17. The effect of watching the POV dolly shots / POV tracking shots in this scene resonated a 'feeling' of something 'approaching' (judgement or doom). The boys had a look like a deer in the headlights as the camera approached them. You could feel the sheer power of the director's next move as the lens inched closer. I feel the technique was meant to make the audience feel dread. As if a predator was approaching those two boys. As continous motifs go; I'd say a German Expressionism with women seems to be a trending theme. Victims, props etc. Men seem to be the driving force of ill natured sce
  18. The ways Hitchcock used montage or expressive editing to add vitality and rhythm to this scene I feel begins with the music. The way the piano changes tempo and rythm from the 'fun' party the boxer was currently not attending back to his meeting set and immediate pace and climax to the scene by the boxer being increasingly frustrated by his lady getting too friendly at the neighboring party. The clips starting by him seeing their reflection in a mirrior originally caught my attention because mirrors are a figure for 'reflection', so though he was seeing others, the viewer gets a reflection in
  19. The ways Hitchcock used montage or expressive editing to add vitality and rhythm to this scene I feel begins with the music. The way the piano changes tempo and rythm from the 'fun' party the boxer was currently not attending back to his meeting set and immediate pace and climax to the scene by the boxer being increasingly frustrated by his lady getting too friendly at the neighboring party. The clips starting by him seeing their reflection in a mirrior originally caught my attention because mirrors are a figure for 'reflection', so though he was seeing others, the viewer gets a reflection in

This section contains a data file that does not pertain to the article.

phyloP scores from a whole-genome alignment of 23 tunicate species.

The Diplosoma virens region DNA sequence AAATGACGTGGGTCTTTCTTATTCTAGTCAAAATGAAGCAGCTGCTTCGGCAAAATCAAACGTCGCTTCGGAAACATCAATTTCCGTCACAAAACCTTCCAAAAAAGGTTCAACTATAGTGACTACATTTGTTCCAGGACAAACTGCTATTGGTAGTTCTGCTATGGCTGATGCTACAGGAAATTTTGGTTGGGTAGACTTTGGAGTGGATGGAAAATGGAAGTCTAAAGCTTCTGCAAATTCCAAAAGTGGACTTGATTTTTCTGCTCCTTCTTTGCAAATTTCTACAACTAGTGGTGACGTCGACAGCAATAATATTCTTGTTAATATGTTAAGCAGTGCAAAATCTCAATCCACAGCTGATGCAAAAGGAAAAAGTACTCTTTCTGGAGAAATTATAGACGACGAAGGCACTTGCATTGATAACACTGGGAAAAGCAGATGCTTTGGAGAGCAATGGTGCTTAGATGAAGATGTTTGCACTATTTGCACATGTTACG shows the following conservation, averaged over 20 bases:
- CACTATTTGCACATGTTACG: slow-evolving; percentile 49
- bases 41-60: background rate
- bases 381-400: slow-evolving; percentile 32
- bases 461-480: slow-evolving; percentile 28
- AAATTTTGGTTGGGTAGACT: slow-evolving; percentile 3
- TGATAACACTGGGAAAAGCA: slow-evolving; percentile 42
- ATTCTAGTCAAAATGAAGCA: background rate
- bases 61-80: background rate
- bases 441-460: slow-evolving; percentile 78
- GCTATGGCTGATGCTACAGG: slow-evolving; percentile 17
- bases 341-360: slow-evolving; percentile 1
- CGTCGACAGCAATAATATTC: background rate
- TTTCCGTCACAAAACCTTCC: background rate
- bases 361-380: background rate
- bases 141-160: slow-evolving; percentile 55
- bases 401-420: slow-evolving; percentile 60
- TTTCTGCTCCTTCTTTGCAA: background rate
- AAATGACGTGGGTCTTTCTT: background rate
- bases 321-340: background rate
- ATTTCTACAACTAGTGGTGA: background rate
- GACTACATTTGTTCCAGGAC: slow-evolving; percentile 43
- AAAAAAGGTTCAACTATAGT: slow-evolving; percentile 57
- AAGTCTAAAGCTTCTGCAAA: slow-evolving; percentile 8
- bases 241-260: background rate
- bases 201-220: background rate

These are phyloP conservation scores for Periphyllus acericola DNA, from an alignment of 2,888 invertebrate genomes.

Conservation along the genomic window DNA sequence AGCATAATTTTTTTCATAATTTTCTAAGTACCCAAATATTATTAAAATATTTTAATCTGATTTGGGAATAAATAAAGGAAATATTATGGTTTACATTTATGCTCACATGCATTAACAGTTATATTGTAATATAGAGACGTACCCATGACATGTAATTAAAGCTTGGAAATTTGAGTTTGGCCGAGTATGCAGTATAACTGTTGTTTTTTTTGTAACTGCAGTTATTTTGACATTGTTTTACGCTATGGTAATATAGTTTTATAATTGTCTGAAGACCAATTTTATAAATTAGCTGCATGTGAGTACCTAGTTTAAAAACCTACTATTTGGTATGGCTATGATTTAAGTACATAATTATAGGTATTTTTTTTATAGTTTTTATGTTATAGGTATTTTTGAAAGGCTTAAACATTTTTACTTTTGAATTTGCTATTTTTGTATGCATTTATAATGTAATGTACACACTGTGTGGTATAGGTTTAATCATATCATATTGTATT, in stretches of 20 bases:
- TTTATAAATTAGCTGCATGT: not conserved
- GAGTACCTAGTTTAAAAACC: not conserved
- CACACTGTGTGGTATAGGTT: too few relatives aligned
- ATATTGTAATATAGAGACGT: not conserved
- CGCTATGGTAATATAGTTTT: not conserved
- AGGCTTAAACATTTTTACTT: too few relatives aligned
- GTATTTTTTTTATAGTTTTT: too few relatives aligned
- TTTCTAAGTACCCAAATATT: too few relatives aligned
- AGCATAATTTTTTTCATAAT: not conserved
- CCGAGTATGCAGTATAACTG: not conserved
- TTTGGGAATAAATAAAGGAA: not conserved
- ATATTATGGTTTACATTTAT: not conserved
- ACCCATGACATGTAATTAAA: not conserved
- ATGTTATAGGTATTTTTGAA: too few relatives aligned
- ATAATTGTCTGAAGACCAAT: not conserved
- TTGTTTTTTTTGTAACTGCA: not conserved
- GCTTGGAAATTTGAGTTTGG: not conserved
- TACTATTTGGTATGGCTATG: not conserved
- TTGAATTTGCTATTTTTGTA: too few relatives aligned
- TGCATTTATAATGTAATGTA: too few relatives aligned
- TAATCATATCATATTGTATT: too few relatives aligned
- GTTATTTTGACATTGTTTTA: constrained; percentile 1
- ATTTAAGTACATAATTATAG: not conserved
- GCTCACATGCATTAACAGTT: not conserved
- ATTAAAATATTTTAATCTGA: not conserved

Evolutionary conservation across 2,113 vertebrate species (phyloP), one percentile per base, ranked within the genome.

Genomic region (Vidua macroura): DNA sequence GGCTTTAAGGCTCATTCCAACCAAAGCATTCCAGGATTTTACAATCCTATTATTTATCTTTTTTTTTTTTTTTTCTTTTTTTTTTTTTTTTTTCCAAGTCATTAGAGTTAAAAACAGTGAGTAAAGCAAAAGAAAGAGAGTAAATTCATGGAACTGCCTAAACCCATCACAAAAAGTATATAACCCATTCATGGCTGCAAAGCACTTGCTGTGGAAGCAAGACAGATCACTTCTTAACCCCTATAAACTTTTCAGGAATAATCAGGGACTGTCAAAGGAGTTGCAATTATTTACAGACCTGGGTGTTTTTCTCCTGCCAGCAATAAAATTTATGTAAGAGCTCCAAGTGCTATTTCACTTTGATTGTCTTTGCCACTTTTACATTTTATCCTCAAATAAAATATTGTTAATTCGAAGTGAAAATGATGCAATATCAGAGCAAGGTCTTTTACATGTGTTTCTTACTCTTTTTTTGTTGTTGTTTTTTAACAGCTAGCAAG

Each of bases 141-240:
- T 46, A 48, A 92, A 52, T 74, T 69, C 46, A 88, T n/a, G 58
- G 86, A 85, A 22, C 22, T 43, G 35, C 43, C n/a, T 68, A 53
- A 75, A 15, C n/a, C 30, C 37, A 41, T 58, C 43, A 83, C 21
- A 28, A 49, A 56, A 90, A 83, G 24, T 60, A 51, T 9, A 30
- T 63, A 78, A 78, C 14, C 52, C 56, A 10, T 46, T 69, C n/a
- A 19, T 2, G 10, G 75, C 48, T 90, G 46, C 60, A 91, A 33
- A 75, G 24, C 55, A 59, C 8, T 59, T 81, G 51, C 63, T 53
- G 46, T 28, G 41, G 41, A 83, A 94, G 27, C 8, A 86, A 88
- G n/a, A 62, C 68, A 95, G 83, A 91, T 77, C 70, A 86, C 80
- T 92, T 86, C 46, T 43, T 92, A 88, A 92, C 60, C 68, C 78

20. In Today’s 2nd Daily Dose: Reflections The opening scene to ‘The Lodger’ is definitely ripe with similarity to Psycho’s shower scene in Hitchcock’s later work in film. The music and the girl’s face were in my opinion German Expressionism in the way it had used the girl as a secondary purpose as supposed to her expression being the primary messenger to the audience telling of suspected foul play. Then again proving German Expressionism the story immediately portraying a fatality. I was kind of shocked to hear Hitchcock himself denounce the Germans as his key influence into the Macabre,
  21. First, I’d like to thank you for presenting this opportunity to explore one of the most innovative film creators of our time, Hitchcock. Starting the Modules are a delight given the delve into his direction’s origins and styles. After reading the source material provided and watching the clips, these were some of my observations; -British Film was mentioned in much of Hitchcock’s early film career (FPL), yet it seems like he really got his directorial debut after Germany got involved (UFA), and with the timeline of events then, I could see how Germany’s ‘influence’ may have had an effect in